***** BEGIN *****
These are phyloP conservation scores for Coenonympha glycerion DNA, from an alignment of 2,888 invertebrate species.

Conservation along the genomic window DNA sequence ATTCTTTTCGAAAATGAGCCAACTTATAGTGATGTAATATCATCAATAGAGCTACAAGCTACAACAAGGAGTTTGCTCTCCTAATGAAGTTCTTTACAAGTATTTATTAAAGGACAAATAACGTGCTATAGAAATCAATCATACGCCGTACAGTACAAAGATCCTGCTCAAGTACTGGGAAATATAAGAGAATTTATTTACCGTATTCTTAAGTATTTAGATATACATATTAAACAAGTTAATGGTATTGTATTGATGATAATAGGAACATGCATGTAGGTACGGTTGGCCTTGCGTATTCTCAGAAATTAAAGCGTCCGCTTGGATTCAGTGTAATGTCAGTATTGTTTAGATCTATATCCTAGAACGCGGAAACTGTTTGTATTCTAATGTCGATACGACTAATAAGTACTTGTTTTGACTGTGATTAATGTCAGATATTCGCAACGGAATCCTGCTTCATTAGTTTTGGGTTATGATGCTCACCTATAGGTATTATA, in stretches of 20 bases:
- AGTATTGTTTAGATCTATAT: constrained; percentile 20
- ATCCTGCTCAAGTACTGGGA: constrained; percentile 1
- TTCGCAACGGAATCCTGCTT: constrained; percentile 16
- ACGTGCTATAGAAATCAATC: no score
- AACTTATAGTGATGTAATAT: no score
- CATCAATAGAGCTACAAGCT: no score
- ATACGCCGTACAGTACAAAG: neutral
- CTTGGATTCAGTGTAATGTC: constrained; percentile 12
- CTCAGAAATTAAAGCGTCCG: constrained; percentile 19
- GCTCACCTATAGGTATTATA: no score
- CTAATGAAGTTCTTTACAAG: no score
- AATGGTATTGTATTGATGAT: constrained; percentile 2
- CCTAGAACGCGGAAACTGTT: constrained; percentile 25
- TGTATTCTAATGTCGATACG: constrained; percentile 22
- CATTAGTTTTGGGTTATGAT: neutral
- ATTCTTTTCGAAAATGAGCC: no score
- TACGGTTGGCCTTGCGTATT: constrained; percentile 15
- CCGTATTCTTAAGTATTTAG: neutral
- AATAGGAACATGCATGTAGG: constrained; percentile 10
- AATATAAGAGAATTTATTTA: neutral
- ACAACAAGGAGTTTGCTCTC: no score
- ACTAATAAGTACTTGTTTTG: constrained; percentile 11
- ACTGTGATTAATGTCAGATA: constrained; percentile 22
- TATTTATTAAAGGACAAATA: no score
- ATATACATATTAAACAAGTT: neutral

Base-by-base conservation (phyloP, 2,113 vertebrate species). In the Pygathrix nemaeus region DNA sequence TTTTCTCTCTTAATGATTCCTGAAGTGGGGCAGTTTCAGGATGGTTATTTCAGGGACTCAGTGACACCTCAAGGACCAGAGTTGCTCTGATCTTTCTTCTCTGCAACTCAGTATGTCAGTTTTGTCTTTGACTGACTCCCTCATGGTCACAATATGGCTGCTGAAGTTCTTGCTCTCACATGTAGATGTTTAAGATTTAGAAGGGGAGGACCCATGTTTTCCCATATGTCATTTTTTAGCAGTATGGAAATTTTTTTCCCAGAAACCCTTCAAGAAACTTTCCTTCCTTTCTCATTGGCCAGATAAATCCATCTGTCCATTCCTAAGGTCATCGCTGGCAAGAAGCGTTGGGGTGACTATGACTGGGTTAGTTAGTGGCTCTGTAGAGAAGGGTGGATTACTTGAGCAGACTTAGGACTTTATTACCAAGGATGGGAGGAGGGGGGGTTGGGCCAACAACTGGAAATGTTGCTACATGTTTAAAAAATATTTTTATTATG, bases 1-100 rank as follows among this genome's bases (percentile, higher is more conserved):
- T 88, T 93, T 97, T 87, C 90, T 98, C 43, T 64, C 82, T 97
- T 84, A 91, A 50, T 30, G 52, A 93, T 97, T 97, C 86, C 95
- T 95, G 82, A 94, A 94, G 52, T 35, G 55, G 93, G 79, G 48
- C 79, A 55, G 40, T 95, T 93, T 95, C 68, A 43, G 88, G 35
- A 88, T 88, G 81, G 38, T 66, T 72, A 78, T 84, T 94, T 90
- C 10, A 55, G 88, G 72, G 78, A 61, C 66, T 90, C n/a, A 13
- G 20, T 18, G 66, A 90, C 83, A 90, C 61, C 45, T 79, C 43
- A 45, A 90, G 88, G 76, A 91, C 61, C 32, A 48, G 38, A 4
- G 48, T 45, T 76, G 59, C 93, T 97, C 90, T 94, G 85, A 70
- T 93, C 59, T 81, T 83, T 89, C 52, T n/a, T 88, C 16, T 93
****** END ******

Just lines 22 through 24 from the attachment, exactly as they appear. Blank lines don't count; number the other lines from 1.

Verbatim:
- AATATAAGAGAATTTATTTA: neutral
- ACAACAAGGAGTTTGCTCTC: no score
- ACTAATAAGTACTTGTTTTG: constrained; percentile 11